f4 : y6 = y4 + y5 , where y1 , y2 , . . . , y6 are the mass flow rates. Without any additional specification, the system has 6 variables and only 4 equations. In order to simulate this system, the user needs to specify 2 variables (add 2 equations). For this small system, it is clear that the user can specify either y1 and y2 or y1 and y3 but neither y1 and y6 nor y3 and y5 . Actually, for such a small problem, it is easy to enumerate all valid specification options by hand. For larger models, this kind of analysis by manual inspection becomes impossible and both novice and experienced users can have great difficulty in accomplishing this step correctly. In Section 2, we review the methods that can, besides verifying whether a given specification set is feasible, automatically enumerate all valid specification sets. 1.2. Dynamic models and initial conditions Besides the problem of finding a valid set of specifications, for dynamic models, the consistency and completeness of initial conditions must be checked. For instance, consider the following system of equations: f1 (x′1 , x′2 ) = 0 f2 (x2 ) = 0,

(2)

where x′1 and x′2 are the time derivatives of the variables x1 and x2 (the symbol x is being used to distinguish variables with time derivatives from the algebraic ones y). The system (2) contains one differential equation and one algebraic equation. The presence of one differential equation suggests that the system has only one dynamic degree of freedom and requires initial condition for only one variable. Actually, the number of differential equations and the number of dynamic degrees of freedom match only for particular systems (see Section 3). Even though, assuming that the system (2) requires only one initial condition, which variable should be fixed? For this small system, it is clear that x2 cannot be supplied as initial condition, because it is already fixed by f2 (x2 ) = 0. In Section 3, a new algorithm for the analysis of differential-algebraic systems is proposed. Using this algorithm, all valid initial conditions can be enumerated and also the well-posedness of a given initial condition can be checked. 2. Static models A general system of nonlinear algebraic (NLA) equations can be represented by: F (y) = 0,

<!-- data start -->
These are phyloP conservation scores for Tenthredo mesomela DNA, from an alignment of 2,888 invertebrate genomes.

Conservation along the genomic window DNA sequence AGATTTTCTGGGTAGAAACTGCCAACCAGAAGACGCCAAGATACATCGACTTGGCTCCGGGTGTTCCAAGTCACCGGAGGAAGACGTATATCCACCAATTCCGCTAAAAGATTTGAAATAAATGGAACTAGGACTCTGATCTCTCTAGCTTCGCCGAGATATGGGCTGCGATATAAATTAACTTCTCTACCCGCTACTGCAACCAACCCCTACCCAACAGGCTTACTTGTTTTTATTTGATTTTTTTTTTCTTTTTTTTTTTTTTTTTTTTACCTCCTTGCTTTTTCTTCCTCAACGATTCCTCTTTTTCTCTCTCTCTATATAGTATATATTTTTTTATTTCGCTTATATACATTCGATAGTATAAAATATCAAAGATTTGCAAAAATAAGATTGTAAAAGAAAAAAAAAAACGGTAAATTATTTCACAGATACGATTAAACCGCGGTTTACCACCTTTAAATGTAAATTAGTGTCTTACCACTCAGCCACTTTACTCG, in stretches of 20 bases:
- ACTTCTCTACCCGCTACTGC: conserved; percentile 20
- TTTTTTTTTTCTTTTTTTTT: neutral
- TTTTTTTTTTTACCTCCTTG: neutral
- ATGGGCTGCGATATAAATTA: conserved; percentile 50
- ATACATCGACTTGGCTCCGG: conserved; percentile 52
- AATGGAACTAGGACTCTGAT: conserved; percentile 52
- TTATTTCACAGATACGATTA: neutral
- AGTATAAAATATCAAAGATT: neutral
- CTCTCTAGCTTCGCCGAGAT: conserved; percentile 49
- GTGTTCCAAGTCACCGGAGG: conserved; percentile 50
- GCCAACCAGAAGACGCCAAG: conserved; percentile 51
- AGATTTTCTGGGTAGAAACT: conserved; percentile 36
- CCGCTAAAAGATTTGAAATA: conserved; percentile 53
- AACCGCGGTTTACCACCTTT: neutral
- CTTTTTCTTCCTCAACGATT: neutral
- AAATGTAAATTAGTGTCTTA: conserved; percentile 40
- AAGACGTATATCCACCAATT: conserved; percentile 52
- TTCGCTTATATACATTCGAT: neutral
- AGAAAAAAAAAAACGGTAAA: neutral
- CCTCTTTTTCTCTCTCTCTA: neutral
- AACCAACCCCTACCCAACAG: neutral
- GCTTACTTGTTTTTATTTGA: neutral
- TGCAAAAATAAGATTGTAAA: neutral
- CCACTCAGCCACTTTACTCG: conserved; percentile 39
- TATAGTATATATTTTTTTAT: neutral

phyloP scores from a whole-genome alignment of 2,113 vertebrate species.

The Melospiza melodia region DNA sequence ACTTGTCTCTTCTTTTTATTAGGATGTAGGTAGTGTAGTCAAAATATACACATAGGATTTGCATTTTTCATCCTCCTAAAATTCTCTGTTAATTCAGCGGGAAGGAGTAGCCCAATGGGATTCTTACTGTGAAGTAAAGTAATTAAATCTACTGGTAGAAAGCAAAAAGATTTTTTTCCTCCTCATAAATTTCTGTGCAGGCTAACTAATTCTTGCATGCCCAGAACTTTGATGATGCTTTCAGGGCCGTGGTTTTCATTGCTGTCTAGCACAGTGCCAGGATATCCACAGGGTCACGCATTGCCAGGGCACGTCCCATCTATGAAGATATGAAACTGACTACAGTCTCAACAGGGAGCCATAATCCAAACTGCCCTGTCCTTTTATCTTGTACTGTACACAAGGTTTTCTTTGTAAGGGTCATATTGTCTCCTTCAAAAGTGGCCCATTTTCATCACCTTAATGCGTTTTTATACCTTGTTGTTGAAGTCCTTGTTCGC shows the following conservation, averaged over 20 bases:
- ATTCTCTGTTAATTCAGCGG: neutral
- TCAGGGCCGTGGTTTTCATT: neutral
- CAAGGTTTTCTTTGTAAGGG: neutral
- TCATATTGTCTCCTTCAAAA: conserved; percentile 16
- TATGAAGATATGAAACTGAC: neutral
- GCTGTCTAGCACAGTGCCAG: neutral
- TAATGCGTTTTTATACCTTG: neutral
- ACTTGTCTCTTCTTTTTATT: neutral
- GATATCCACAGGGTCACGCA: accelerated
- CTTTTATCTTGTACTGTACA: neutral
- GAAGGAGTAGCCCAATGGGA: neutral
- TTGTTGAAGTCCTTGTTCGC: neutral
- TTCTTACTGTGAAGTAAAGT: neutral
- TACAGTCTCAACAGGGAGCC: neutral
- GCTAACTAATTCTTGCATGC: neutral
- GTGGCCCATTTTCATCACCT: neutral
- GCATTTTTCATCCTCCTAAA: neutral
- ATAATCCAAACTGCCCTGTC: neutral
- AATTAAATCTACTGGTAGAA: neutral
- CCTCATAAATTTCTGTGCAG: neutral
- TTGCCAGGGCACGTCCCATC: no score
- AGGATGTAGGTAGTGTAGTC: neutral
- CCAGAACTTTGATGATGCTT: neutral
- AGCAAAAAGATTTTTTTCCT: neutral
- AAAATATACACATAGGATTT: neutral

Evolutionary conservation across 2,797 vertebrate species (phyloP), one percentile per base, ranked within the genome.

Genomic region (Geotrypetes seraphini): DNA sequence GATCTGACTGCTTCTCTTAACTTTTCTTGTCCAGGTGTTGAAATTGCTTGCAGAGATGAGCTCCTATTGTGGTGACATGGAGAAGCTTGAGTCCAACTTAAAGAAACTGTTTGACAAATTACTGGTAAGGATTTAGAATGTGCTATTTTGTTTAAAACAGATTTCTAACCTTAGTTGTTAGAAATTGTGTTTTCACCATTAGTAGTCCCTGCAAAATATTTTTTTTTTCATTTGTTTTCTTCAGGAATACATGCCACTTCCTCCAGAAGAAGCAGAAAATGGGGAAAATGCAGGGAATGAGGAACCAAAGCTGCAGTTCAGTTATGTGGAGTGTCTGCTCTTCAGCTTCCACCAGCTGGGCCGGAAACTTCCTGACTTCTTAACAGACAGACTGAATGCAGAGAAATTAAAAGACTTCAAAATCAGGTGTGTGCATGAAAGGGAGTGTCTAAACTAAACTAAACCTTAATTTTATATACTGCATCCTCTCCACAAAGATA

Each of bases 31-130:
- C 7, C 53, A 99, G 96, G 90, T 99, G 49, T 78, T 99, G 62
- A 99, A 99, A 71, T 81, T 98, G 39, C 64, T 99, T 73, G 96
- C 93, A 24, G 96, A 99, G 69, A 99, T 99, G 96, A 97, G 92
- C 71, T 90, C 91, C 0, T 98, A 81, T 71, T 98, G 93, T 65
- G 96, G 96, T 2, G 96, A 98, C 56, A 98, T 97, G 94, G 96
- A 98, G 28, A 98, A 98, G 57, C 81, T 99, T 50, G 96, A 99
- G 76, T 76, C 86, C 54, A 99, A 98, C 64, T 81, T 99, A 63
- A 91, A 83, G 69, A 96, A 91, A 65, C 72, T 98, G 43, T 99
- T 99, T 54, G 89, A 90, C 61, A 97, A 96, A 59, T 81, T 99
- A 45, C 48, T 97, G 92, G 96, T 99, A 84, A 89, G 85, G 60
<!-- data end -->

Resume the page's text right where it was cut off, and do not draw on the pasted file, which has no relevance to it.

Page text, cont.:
(3)

where F is the function vector and y is the variable vector. System (3) has m equations in terms of n variables and appears in the solution of steady-state simulations. The equations F represent balances, constitutive equations and specifications. The variables y are associated with the streams (e.g. flows, compositions, temperatures, pressures) and with unit blocks (e.g. sizes and operating conditions). Spatially distributed models are assumed to be discretized in (3). If all equations are linear, which is usually not the case, the system (3) can be reduced to: Ay = b.

(4)